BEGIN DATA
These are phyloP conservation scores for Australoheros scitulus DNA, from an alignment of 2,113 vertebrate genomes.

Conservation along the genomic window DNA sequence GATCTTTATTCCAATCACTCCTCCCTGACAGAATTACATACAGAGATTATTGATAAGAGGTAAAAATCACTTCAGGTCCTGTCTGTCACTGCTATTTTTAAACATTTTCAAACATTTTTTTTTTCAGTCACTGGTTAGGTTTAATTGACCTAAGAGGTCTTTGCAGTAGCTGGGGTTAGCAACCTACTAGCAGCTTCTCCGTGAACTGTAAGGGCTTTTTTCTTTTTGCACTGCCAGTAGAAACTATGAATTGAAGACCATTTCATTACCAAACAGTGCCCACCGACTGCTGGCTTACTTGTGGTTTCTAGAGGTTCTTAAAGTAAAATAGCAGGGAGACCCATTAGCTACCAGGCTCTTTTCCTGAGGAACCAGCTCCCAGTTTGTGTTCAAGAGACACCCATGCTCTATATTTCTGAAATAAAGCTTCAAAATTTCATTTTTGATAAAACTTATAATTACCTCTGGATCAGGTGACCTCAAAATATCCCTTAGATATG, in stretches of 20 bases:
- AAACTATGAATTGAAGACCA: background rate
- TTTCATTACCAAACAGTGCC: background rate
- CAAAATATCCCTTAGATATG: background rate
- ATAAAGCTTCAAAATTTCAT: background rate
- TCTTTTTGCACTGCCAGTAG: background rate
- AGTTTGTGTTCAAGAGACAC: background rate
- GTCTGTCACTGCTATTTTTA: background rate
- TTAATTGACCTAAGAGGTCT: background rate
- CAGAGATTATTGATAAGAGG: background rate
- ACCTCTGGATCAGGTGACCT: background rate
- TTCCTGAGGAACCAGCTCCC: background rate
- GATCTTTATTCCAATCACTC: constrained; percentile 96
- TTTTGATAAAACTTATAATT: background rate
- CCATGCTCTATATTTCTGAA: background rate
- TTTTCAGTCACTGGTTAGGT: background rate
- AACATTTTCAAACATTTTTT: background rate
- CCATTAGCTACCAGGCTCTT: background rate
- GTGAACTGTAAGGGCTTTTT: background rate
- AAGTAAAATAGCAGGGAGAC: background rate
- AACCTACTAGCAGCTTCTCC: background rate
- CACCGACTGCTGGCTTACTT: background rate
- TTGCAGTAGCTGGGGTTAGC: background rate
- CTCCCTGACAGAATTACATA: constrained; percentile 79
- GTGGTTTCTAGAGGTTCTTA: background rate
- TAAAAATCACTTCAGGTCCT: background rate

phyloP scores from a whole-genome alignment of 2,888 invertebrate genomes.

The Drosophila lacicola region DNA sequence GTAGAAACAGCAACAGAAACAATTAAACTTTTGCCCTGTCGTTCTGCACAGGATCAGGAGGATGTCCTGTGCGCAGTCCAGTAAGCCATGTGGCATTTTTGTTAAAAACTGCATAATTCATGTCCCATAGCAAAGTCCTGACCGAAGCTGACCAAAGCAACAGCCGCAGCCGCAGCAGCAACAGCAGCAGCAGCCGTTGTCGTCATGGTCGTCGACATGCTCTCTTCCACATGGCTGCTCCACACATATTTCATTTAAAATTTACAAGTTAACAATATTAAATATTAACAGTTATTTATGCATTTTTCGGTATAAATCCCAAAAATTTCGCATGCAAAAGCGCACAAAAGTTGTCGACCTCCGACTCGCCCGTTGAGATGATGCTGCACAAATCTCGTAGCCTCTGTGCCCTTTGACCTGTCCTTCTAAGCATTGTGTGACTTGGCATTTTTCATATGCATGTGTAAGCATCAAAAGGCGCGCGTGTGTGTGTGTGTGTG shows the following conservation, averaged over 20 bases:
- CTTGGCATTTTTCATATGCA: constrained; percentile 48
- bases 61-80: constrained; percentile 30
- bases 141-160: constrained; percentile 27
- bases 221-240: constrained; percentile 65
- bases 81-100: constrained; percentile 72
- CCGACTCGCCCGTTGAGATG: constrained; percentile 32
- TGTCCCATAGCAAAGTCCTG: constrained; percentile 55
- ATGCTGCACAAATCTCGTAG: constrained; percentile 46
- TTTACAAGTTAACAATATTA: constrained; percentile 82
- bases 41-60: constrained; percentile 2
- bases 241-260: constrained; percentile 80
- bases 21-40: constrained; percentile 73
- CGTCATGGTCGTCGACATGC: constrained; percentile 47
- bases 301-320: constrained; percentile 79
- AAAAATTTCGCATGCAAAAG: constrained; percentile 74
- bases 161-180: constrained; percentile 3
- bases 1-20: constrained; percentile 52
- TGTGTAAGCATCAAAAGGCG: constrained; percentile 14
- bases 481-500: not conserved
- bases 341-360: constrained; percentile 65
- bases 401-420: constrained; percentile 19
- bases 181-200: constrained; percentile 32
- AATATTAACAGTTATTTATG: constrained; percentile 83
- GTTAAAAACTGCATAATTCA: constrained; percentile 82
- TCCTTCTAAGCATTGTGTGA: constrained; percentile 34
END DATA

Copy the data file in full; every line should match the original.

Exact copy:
These are phyloP conservation scores for Australoheros scitulus DNA, from an alignment of 2,113 vertebrate genomes.

Conservation along the genomic window DNA sequence GATCTTTATTCCAATCACTCCTCCCTGACAGAATTACATACAGAGATTATTGATAAGAGGTAAAAATCACTTCAGGTCCTGTCTGTCACTGCTATTTTTAAACATTTTCAAACATTTTTTTTTTCAGTCACTGGTTAGGTTTAATTGACCTAAGAGGTCTTTGCAGTAGCTGGGGTTAGCAACCTACTAGCAGCTTCTCCGTGAACTGTAAGGGCTTTTTTCTTTTTGCACTGCCAGTAGAAACTATGAATTGAAGACCATTTCATTACCAAACAGTGCCCACCGACTGCTGGCTTACTTGTGGTTTCTAGAGGTTCTTAAAGTAAAATAGCAGGGAGACCCATTAGCTACCAGGCTCTTTTCCTGAGGAACCAGCTCCCAGTTTGTGTTCAAGAGACACCCATGCTCTATATTTCTGAAATAAAGCTTCAAAATTTCATTTTTGATAAAACTTATAATTACCTCTGGATCAGGTGACCTCAAAATATCCCTTAGATATG, in stretches of 20 bases:
- AAACTATGAATTGAAGACCA: background rate
- TTTCATTACCAAACAGTGCC: background rate
- CAAAATATCCCTTAGATATG: background rate
- ATAAAGCTTCAAAATTTCAT: background rate
- TCTTTTTGCACTGCCAGTAG: background rate
- AGTTTGTGTTCAAGAGACAC: background rate
- GTCTGTCACTGCTATTTTTA: background rate
- TTAATTGACCTAAGAGGTCT: background rate
- CAGAGATTATTGATAAGAGG: background rate
- ACCTCTGGATCAGGTGACCT: background rate
- TTCCTGAGGAACCAGCTCCC: background rate
- GATCTTTATTCCAATCACTC: constrained; percentile 96
- TTTTGATAAAACTTATAATT: background rate
- CCATGCTCTATATTTCTGAA: background rate
- TTTTCAGTCACTGGTTAGGT: background rate
- AACATTTTCAAACATTTTTT: background rate
- CCATTAGCTACCAGGCTCTT: background rate
- GTGAACTGTAAGGGCTTTTT: background rate
- AAGTAAAATAGCAGGGAGAC: background rate
- AACCTACTAGCAGCTTCTCC: background rate
- CACCGACTGCTGGCTTACTT: background rate
- TTGCAGTAGCTGGGGTTAGC: background rate
- CTCCCTGACAGAATTACATA: constrained; percentile 79
- GTGGTTTCTAGAGGTTCTTA: background rate
- TAAAAATCACTTCAGGTCCT: background rate

phyloP scores from a whole-genome alignment of 2,888 invertebrate genomes.

The Drosophila lacicola region DNA sequence GTAGAAACAGCAACAGAAACAATTAAACTTTTGCCCTGTCGTTCTGCACAGGATCAGGAGGATGTCCTGTGCGCAGTCCAGTAAGCCATGTGGCATTTTTGTTAAAAACTGCATAATTCATGTCCCATAGCAAAGTCCTGACCGAAGCTGACCAAAGCAACAGCCGCAGCCGCAGCAGCAACAGCAGCAGCAGCCGTTGTCGTCATGGTCGTCGACATGCTCTCTTCCACATGGCTGCTCCACACATATTTCATTTAAAATTTACAAGTTAACAATATTAAATATTAACAGTTATTTATGCATTTTTCGGTATAAATCCCAAAAATTTCGCATGCAAAAGCGCACAAAAGTTGTCGACCTCCGACTCGCCCGTTGAGATGATGCTGCACAAATCTCGTAGCCTCTGTGCCCTTTGACCTGTCCTTCTAAGCATTGTGTGACTTGGCATTTTTCATATGCATGTGTAAGCATCAAAAGGCGCGCGTGTGTGTGTGTGTGTG shows the following conservation, averaged over 20 bases:
- CTTGGCATTTTTCATATGCA: constrained; percentile 48
- bases 61-80: constrained; percentile 30
- bases 141-160: constrained; percentile 27
- bases 221-240: constrained; percentile 65
- bases 81-100: constrained; percentile 72
- CCGACTCGCCCGTTGAGATG: constrained; percentile 32
- TGTCCCATAGCAAAGTCCTG: constrained; percentile 55
- ATGCTGCACAAATCTCGTAG: constrained; percentile 46
- TTTACAAGTTAACAATATTA: constrained; percentile 82
- bases 41-60: constrained; percentile 2
- bases 241-260: constrained; percentile 80
- bases 21-40: constrained; percentile 73
- CGTCATGGTCGTCGACATGC: constrained; percentile 47
- bases 301-320: constrained; percentile 79
- AAAAATTTCGCATGCAAAAG: constrained; percentile 74
- bases 161-180: constrained; percentile 3
- bases 1-20: constrained; percentile 52
- TGTGTAAGCATCAAAAGGCG: constrained; percentile 14
- bases 481-500: not conserved
- bases 341-360: constrained; percentile 65
- bases 401-420: constrained; percentile 19
- bases 181-200: constrained; percentile 32
- AATATTAACAGTTATTTATG: constrained; percentile 83
- GTTAAAAACTGCATAATTCA: constrained; percentile 82
- TCCTTCTAAGCATTGTGTGA: constrained; percentile 34